During this Easter, let us seek to rediscover the meaning of our Baptism. We must ask ourselves the question: “Where is our Galilee?” For those of us who were baptized as infants, Easter presents us with the unique opportunity to “claim” our baptism. We are encouraged to find out when we were baptized and to “re-live” that moment every Easter. The blessing with holy water and the paschal candle that burns throughout Easter are eloquent reminders of our Baptism. Embark on the spiritual journey to the place where we first encountered Christ.

Perhaps, throughout this month let us take the time to meditate on what Easter means to us as a community and as individuals. What does the Resurrection mean to me? What does it mean to say we are an Easter people? It is important to avoid the danger of complacency – whereby Easter becomes a mere cyclical return of the seasons over which we have no control. As an Easter people we are invited to show the power of life over death, exude joy and above all, live in and bring hope. Easter reminds us of those very famous words, the sadness of Good Friday makes way to the joy of Easter. Such is the rhythm of Christian life. The cross is not the last word.

Easter is already warming up to be very exciting with the wonderful gift of two new saints. They are not just the ordinary regulars but two great contemporary giants of our faith: St John XXIII, who convened the famous Second Vatican Council that revolutionized the Church and St John Paul II. For young adults like some of us, the memories of St. John Paul II are still very fresh in our minds and hearts. These are our contemporaries who walked this “vale of tears” and appreciate better our daily struggles. For over two and half decades, the universal Church prayed daily at every mass for our Holy Father, Pope John Paul II and during prayers of the faithful. We prayed for the Pope and today we are invited to pray with and through the Pope now a saint.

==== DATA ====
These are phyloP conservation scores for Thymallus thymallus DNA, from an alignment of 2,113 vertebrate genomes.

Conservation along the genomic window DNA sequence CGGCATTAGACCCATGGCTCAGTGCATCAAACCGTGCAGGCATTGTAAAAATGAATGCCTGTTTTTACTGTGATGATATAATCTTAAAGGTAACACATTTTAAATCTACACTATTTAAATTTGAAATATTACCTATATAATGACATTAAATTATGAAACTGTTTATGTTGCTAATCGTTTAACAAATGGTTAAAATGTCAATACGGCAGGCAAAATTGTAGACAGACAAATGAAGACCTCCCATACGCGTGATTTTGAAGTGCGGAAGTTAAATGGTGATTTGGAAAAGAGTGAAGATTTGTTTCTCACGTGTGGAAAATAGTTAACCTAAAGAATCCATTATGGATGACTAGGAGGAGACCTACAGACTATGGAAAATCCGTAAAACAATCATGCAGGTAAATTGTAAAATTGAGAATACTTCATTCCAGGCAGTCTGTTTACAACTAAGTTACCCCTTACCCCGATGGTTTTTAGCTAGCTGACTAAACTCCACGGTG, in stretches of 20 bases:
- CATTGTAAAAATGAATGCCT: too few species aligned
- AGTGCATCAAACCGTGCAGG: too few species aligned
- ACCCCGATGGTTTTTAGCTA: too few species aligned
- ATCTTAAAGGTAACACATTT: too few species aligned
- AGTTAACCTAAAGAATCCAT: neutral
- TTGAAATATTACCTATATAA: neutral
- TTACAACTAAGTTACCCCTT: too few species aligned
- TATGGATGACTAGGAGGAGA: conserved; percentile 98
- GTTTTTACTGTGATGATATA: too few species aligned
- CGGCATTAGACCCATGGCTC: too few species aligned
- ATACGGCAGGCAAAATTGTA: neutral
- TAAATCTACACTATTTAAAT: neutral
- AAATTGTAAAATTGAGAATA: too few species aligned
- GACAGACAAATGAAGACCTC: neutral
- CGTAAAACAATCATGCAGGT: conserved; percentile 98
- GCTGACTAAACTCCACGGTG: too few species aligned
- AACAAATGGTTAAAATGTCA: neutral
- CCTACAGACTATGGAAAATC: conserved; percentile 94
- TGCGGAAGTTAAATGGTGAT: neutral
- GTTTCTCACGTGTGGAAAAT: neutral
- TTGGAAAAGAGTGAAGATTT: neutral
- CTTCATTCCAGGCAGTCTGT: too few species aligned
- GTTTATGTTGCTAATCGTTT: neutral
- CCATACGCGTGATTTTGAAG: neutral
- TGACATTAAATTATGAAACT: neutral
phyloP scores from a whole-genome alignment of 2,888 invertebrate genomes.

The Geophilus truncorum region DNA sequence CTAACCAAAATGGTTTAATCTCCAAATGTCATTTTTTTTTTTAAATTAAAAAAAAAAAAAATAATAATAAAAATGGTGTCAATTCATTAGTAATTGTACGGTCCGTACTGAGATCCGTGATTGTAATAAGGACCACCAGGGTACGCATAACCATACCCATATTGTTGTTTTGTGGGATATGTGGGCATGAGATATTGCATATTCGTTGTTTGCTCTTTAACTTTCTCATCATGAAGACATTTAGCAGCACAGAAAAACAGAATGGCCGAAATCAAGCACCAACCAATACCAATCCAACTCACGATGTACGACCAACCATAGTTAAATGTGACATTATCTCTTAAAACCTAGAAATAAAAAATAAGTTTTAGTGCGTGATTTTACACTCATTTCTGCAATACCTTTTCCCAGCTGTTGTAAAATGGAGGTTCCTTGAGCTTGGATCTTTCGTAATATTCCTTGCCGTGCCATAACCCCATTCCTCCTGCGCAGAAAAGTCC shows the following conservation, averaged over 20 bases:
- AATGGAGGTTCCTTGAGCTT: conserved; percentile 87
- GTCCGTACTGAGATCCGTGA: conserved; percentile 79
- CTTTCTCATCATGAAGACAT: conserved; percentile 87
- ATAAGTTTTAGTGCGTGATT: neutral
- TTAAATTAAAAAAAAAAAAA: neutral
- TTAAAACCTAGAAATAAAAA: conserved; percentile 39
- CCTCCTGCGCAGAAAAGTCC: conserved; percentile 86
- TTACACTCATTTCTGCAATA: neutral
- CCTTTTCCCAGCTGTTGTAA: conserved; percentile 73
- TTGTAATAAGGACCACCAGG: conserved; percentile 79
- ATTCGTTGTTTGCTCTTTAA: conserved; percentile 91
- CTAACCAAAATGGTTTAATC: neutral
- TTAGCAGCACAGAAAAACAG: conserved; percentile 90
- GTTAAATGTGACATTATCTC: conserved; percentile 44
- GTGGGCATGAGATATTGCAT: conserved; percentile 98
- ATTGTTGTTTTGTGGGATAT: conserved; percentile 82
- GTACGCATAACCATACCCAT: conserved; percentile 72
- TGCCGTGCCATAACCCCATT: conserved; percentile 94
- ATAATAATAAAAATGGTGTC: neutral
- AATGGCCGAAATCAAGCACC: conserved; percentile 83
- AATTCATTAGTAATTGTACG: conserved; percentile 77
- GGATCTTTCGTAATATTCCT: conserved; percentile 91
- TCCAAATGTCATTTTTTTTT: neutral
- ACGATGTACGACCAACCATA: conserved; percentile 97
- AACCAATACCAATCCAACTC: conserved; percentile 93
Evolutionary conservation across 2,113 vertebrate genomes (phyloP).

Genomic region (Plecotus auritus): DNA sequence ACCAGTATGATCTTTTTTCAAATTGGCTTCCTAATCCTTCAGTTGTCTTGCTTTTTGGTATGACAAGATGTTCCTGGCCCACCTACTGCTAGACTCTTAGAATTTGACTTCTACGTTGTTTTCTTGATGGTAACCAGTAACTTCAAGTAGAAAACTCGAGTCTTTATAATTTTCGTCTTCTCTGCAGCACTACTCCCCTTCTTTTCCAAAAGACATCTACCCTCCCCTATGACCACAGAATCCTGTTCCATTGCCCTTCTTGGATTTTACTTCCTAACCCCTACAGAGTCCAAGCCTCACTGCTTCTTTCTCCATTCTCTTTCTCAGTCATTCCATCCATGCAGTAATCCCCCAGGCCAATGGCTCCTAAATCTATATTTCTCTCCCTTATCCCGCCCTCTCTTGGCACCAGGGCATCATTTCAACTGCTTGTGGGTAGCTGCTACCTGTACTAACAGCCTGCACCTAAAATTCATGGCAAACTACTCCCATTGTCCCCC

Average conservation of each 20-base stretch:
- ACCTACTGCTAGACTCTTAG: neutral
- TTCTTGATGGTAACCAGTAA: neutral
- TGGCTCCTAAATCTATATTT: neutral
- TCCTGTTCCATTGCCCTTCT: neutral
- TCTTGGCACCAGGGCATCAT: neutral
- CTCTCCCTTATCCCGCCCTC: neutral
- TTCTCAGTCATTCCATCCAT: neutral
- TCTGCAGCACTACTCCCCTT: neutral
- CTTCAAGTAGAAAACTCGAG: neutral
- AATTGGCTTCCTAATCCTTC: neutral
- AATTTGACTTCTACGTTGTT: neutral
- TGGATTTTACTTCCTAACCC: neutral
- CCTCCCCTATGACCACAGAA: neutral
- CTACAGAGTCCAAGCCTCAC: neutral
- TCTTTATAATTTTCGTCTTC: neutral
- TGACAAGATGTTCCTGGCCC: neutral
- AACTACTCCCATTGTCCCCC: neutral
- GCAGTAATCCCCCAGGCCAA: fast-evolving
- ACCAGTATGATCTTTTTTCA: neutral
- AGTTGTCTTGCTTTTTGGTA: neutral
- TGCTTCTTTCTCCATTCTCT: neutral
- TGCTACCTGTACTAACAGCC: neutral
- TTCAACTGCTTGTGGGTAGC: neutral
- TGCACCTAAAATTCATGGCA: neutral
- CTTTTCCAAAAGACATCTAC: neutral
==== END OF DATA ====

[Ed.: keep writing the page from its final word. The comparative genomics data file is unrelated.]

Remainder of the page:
May we be inspired by these words of the Preface the priest uses during mass for saints – holy men and women: “You renew the Church in every age by raising up men and women outstanding in holiness, living witnesses of your unchanging love. They inspire us by their heroic lives and help us by their constant prayers to be the living sign of your saving power.” There could be no better way of living the joy of this Easter other than enjoying it with these two new saints. In order to be inspired by their heroic lives we must seek to get to know them better. How about buying a biography on each of the recently canonized Popes and reading it. One of the greatest tragedies of Catholicism is the abundance of literature we posses and yet many remain ignorant of the faith. During this month, let us resolve to learn something from their lives. Above all, let us seek their intercession for our daily needs. Saints Pope John XXIII and Pope John Paul II, pray for us.

A critical ingredient in St. Pope John Paul II’s pontificate undoubtedly is his dedication to the Blessed Virgin Mary. May is celebrated throughout the Catholic world as a Marian month. This is in honor of the Blessed Mother’s apparition at Fatima, May 13, 1917. During this month, we shall also celebrate Mother’s day on May 11th. We are invited to treasure not just the genius of the woman but also the amazing gift of motherhood. Hence, we must reflect on what it means to be not just a woman but above all what it means to be a mother? In fact, the challenge is to come to terms with not only what it means to be a Catholic woman and one who belongs to an apostolate but also a Catholic mother? How Catholic are we?

In a very special way, this month must be dedicated to the Catholic women apostolate of our Cameroon Catholic community in DC metro area who are in crises. The bickering, the rancor, bitterness and division fueled by a vaulted ambition to be in control no matter the cost by a coterie of know-it-all, high-class and well connected women expressed in pidgin as “over-sabis” are clearly not Marian virtues. It may sound outrageous but truth be told, it is not enough to pray the rosary! If these are the fruits of their bimonthly meetings praying the rosary, then we must reexamine our prayers.